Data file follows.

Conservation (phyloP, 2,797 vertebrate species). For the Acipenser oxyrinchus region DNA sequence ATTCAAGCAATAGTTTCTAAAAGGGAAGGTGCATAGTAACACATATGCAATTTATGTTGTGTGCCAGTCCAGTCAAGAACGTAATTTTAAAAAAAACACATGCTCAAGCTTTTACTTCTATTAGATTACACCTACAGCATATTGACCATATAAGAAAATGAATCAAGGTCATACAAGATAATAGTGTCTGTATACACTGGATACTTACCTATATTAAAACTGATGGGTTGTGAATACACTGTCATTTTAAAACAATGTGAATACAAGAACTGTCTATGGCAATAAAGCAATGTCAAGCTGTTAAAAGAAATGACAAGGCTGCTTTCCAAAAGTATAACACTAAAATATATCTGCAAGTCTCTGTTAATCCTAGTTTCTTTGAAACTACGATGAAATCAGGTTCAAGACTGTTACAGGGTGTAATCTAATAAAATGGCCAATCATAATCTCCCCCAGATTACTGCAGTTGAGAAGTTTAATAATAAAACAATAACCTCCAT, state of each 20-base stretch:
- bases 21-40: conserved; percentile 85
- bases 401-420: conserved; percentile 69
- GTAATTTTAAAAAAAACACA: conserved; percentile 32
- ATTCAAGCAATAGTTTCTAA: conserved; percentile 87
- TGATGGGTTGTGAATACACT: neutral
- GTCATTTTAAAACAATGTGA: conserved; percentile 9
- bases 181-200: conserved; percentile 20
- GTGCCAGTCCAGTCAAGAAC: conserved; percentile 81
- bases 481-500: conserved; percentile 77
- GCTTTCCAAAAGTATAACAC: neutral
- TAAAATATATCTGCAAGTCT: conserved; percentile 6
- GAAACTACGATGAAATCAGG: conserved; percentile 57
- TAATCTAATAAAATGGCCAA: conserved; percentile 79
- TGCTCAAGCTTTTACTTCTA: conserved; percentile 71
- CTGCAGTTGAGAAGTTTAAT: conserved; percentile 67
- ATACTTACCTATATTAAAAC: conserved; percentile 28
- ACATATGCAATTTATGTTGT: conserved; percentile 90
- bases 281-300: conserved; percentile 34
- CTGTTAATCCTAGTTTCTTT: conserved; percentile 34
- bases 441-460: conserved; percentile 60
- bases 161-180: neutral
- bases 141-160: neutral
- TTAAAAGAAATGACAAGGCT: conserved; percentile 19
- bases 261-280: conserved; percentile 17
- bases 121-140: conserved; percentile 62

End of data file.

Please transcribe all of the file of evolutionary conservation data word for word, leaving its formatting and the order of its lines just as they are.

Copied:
Conservation (phyloP, 2,797 vertebrate species). For the Acipenser oxyrinchus region DNA sequence ATTCAAGCAATAGTTTCTAAAAGGGAAGGTGCATAGTAACACATATGCAATTTATGTTGTGTGCCAGTCCAGTCAAGAACGTAATTTTAAAAAAAACACATGCTCAAGCTTTTACTTCTATTAGATTACACCTACAGCATATTGACCATATAAGAAAATGAATCAAGGTCATACAAGATAATAGTGTCTGTATACACTGGATACTTACCTATATTAAAACTGATGGGTTGTGAATACACTGTCATTTTAAAACAATGTGAATACAAGAACTGTCTATGGCAATAAAGCAATGTCAAGCTGTTAAAAGAAATGACAAGGCTGCTTTCCAAAAGTATAACACTAAAATATATCTGCAAGTCTCTGTTAATCCTAGTTTCTTTGAAACTACGATGAAATCAGGTTCAAGACTGTTACAGGGTGTAATCTAATAAAATGGCCAATCATAATCTCCCCCAGATTACTGCAGTTGAGAAGTTTAATAATAAAACAATAACCTCCAT, state of each 20-base stretch:
- bases 21-40: conserved; percentile 85
- bases 401-420: conserved; percentile 69
- GTAATTTTAAAAAAAACACA: conserved; percentile 32
- ATTCAAGCAATAGTTTCTAA: conserved; percentile 87
- TGATGGGTTGTGAATACACT: neutral
- GTCATTTTAAAACAATGTGA: conserved; percentile 9
- bases 181-200: conserved; percentile 20
- GTGCCAGTCCAGTCAAGAAC: conserved; percentile 81
- bases 481-500: conserved; percentile 77
- GCTTTCCAAAAGTATAACAC: neutral
- TAAAATATATCTGCAAGTCT: conserved; percentile 6
- GAAACTACGATGAAATCAGG: conserved; percentile 57
- TAATCTAATAAAATGGCCAA: conserved; percentile 79
- TGCTCAAGCTTTTACTTCTA: conserved; percentile 71
- CTGCAGTTGAGAAGTTTAAT: conserved; percentile 67
- ATACTTACCTATATTAAAAC: conserved; percentile 28
- ACATATGCAATTTATGTTGT: conserved; percentile 90
- bases 281-300: conserved; percentile 34
- CTGTTAATCCTAGTTTCTTT: conserved; percentile 34
- bases 441-460: conserved; percentile 60
- bases 161-180: neutral
- bases 141-160: neutral
- TTAAAAGAAATGACAAGGCT: conserved; percentile 19
- bases 261-280: conserved; percentile 17
- bases 121-140: conserved; percentile 62